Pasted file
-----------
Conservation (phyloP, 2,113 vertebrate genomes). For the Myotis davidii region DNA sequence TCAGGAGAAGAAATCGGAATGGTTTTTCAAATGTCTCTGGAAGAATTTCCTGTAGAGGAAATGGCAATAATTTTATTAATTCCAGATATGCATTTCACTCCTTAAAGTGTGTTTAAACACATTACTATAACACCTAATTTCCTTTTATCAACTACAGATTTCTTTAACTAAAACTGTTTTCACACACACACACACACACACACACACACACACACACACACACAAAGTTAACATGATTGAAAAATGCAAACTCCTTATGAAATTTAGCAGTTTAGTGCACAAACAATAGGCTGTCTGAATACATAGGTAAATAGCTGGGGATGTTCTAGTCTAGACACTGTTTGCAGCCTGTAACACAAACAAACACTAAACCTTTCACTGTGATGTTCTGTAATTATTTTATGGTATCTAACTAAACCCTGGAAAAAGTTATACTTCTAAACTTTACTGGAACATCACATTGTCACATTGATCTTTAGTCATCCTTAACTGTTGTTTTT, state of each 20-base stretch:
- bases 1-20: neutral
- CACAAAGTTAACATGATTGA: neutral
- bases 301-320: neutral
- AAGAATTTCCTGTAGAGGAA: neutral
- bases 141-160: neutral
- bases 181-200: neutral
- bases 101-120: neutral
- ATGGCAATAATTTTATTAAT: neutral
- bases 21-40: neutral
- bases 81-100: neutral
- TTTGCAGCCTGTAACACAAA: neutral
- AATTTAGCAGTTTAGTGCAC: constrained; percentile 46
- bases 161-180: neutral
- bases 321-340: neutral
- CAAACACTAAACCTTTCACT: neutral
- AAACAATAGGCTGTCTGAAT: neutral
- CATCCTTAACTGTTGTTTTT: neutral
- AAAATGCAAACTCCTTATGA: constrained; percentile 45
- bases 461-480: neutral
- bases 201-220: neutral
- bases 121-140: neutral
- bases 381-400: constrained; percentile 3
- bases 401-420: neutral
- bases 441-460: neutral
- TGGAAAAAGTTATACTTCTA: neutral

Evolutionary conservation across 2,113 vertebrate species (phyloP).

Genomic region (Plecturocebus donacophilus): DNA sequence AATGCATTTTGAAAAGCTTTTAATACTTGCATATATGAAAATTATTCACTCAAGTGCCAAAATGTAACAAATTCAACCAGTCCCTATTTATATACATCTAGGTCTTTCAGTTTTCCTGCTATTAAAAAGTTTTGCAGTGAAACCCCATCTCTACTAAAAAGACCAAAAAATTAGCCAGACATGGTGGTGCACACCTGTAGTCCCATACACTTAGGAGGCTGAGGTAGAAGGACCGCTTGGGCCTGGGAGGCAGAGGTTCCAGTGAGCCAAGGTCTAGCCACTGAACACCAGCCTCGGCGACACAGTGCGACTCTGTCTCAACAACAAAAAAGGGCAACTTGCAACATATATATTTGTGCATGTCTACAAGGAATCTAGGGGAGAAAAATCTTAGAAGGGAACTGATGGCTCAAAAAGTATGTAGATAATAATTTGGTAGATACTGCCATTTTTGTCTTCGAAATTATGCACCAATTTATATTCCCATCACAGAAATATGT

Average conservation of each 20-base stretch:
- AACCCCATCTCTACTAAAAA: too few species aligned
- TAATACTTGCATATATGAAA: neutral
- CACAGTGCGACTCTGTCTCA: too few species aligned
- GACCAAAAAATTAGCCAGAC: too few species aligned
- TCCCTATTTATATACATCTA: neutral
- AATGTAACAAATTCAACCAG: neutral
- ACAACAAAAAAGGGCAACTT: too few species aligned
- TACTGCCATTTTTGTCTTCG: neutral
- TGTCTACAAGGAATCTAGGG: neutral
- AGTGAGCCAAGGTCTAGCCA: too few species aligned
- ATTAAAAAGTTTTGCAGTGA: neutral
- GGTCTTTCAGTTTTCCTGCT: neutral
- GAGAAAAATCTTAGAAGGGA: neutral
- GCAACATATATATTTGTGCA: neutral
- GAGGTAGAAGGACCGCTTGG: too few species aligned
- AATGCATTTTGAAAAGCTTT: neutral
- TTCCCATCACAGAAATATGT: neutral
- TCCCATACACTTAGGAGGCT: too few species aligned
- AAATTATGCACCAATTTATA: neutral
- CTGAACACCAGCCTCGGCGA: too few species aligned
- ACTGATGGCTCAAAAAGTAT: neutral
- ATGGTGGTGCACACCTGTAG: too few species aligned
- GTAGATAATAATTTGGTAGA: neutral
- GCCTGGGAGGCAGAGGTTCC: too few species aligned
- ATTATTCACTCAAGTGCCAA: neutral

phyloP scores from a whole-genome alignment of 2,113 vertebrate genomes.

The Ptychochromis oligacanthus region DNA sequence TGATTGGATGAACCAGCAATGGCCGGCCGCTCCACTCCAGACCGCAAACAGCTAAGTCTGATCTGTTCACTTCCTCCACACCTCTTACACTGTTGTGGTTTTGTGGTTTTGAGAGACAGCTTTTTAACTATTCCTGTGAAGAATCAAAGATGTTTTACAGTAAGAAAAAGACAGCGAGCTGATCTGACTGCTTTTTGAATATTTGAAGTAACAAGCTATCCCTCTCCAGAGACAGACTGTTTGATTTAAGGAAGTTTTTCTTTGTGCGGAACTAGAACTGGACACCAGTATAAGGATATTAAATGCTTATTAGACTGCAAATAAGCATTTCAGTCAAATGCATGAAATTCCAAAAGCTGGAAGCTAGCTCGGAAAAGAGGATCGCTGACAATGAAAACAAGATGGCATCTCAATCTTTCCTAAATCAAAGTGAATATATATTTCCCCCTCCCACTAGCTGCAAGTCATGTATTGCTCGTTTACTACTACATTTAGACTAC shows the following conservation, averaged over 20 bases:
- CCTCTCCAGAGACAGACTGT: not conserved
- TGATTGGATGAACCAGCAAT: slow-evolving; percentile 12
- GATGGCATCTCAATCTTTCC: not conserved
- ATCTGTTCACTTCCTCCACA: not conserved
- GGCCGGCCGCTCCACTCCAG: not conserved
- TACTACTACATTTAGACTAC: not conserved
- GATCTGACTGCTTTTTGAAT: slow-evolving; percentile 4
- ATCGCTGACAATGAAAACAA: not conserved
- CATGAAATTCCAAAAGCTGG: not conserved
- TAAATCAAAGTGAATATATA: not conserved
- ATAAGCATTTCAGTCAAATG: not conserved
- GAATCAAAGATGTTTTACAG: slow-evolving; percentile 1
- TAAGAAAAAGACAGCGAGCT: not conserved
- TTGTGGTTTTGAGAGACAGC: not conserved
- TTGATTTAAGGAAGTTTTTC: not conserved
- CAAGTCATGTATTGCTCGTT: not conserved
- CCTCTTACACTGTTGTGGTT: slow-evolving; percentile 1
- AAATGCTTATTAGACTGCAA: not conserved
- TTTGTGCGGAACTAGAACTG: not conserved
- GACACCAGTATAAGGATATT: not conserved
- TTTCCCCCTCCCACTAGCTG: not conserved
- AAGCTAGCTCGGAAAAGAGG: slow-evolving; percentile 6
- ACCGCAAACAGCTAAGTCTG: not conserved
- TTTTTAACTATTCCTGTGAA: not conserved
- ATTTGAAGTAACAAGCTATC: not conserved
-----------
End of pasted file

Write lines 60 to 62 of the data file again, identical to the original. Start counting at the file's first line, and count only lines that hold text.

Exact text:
- ATCTGTTCACTTCCTCCACA: not conserved
- GGCCGGCCGCTCCACTCCAG: not conserved
- TACTACTACATTTAGACTAC: not conserved